Over the years, the landlord has agreed to pay for two major upgrades.  The first was installing a massive nipa roof over the car port which provided shade and drastically cooled down the house.  The second was the installation of 7 mm Styrofoam insulation/heat barrier in the attic which helped to further cool down the house (notice a pattern here?).  We paid for the materials and labor ourselves and then just didn’t pay him rent until it was all paid off.  Again, though – you have to ask your landlord and go through the negotiation process. 

So, thanks to Charlie for taking the time to add his two-cents to the topic at hand. 

And as for that landlord who won’t freeze your rent and that $193 electricity bill, let me just say…..

Sorry, Charlie.

(Couldn’t resist.)

 

Comments 17

  1. Well ill just say this. Ive been living in the same house for 2 years now. Its a 3 bedroom 2 story house right by the ocean. Can literally see the ocean and beach from the gate. Close to the best mall in the city robinson mall. I could walk there in the heat if i felt tue need so ya……pretty close. I would say that our location is as good as it could possibly be with beach mall and all. Our rent 20500. So about $200. It has not gone up at all and wont go up next year either. Since here our landlord has replaced doorknobs put in 2 new water heaters added not only a second water tank but added 2 new pumps to increase pressure and drilled a well all so the already cheap water bill could be lowered. We did not complain or ask for that. Just fixed a leaky sink in the kitchen. Fixed the front gate because it was squeeky….alot. Its a nice cozy good sized house. Our electric for 4 people and 2 aircons one in my bedroom amd one in the main living space only one running at a time cost between 9k and 13k…depends on the heat and how much i run it. Water about 500. Now for me thats a fantastic price and personally if someone complains about the prices in duaguete they could always move. That being said…so what if prices raise a tiny bit. Hello developing city…. Seems foolish and rediculous to do so many fixes on a rental that you dont even own…..i mean cmon where is the common sense. Want to do improvements……want the rent to stop increasing…..want to stop rent all together……go buy some land and build a house…..thats what im doin. If you dont trust your wife enough to not leave you if she has her name on the land then welllllll your even more foolish for picking the wrong woman. Anyway…..just my little old 2 cents.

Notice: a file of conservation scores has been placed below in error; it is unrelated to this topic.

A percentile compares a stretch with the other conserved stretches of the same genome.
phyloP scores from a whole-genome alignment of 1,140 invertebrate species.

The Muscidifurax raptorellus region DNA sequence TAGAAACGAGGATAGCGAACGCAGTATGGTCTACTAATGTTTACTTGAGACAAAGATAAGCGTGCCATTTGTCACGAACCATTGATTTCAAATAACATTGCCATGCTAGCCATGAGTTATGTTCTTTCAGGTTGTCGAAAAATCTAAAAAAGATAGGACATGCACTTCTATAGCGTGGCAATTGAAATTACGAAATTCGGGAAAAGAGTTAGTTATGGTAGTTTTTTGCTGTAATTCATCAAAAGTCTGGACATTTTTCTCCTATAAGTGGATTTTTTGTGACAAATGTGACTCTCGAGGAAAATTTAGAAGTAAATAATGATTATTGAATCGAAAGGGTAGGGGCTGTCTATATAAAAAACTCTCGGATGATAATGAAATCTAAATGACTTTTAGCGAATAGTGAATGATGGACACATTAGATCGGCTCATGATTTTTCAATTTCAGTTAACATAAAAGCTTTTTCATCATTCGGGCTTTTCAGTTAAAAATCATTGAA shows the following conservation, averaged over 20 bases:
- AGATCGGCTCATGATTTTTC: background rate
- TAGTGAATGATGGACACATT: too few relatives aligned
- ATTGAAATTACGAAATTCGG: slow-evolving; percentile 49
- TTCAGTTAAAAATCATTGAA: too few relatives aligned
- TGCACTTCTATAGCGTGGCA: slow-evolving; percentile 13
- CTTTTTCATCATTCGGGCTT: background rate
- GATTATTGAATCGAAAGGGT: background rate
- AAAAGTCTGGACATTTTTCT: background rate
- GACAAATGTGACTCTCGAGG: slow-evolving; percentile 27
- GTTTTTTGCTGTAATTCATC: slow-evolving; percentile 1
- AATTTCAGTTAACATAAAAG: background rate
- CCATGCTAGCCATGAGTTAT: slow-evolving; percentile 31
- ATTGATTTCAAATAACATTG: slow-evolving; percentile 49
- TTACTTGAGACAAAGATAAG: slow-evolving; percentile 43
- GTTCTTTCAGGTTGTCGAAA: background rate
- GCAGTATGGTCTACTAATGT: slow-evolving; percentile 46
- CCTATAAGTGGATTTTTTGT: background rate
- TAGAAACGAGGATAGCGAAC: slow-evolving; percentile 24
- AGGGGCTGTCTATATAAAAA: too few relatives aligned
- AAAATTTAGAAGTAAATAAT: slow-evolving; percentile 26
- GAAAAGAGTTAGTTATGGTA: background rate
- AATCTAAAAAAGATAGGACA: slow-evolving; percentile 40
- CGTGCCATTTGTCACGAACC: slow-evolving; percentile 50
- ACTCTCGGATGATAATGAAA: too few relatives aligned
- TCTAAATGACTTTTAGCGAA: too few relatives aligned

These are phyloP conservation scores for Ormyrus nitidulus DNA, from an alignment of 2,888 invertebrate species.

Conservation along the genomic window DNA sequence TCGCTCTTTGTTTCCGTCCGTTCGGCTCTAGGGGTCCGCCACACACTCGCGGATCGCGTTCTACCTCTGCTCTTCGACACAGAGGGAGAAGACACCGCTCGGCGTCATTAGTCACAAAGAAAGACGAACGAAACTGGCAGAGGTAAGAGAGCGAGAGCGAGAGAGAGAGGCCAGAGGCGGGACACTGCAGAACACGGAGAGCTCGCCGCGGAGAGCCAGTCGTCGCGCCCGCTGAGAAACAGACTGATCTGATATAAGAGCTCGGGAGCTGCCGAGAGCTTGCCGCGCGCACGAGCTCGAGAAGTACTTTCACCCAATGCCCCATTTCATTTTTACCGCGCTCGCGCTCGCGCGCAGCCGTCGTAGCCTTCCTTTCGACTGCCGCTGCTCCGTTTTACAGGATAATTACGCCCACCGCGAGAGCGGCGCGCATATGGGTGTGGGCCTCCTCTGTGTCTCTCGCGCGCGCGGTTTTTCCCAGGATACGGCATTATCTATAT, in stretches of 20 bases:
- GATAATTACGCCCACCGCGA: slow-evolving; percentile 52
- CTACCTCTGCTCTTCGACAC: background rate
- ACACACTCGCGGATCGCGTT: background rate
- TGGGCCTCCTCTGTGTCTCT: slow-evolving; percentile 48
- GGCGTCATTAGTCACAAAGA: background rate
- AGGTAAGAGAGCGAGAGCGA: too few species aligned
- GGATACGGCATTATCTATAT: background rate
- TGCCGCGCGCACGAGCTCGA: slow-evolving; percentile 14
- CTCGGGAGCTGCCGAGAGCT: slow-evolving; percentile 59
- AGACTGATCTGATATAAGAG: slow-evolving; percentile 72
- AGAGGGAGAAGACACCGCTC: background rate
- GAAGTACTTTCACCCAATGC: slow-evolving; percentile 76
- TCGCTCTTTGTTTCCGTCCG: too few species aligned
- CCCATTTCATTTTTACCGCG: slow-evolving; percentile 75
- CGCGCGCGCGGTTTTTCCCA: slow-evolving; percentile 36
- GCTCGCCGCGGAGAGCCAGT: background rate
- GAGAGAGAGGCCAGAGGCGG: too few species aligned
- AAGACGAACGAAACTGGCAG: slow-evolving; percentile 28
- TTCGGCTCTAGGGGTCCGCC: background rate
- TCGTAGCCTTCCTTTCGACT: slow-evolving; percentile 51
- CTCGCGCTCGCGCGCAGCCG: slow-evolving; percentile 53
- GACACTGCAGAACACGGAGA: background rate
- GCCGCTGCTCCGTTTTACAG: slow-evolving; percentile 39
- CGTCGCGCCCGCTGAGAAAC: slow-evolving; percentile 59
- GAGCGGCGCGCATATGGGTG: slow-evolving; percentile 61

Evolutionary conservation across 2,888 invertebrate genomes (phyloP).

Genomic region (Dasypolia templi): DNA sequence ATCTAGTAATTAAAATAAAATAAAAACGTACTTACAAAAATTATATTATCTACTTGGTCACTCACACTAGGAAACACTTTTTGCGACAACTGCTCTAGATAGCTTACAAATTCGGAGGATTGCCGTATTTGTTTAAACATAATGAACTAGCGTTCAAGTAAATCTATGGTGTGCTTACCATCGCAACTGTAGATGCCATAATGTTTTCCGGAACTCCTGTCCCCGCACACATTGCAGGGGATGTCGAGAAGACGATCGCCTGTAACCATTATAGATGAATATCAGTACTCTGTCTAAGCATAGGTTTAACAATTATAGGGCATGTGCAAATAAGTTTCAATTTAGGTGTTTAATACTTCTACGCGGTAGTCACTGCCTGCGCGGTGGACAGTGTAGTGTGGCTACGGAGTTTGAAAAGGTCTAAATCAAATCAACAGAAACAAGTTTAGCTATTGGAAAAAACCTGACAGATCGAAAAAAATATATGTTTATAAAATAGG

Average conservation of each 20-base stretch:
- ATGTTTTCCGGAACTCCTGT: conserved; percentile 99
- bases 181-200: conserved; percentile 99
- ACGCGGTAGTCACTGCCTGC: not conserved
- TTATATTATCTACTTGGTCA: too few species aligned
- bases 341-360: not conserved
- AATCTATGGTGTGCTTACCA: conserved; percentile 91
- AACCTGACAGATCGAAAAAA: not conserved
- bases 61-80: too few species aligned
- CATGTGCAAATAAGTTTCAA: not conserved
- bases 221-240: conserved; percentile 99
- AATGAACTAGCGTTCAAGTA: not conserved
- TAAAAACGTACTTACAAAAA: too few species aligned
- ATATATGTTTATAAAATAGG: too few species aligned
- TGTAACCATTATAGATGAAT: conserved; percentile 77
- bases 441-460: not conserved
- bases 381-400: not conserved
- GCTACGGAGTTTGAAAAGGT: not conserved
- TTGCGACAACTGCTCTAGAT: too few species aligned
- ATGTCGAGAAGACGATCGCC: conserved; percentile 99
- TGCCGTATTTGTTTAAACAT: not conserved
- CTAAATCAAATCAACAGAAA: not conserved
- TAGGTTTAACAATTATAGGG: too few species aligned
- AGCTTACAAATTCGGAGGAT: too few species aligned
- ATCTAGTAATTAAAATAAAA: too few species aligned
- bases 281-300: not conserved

1. The owner obviously likes having a reliable tenant and is using the rent you pay to improve the property. This is good for you and also good for the landlord.
      I noticed when l started renting that the landlord started making improvements. He was obviously waiting for the income stream to finance the work.
      20500 is cheap for a beach front rental in Dumaguete.
      A squeaking gate is like a barking dog – not sure if l would have fixed it. No surprise or uninvited visitors.

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  2. Welcome to the real world. Inflation affects everyone …. and the guys we need to point fingers at are the ones that keep printing money….which makes every dollar (or peso) you’ve got worth less.

    Meanwhile, I’m really loving my rent in the Philippines and will not be at all surprised when it goes up over time. Welcome to the real world….

  3. ned.. i agree. i mean, c’mon… the guy is moaning over an $18/month annual increase? i’ll say it, if he’s got to sweat $18 then maybe his budget would be better suited to a $90/month nipa hut with no indoor plumbing.

    and i would LOVE to know how much he spends on his bar-tab every month. ha!! i’ll bet he isn’t bitching about that.

    guys like this seem to think that (a) their problems are someone else’s fault and (b) life in the PH is supposed to be practically ‘free’.

    and that high electric bill.. yah, that comes with running the air-con all day/night. and the cost per kilowatt is NOT the fault of other foreigners. that there is a bona-fide product of the philippines.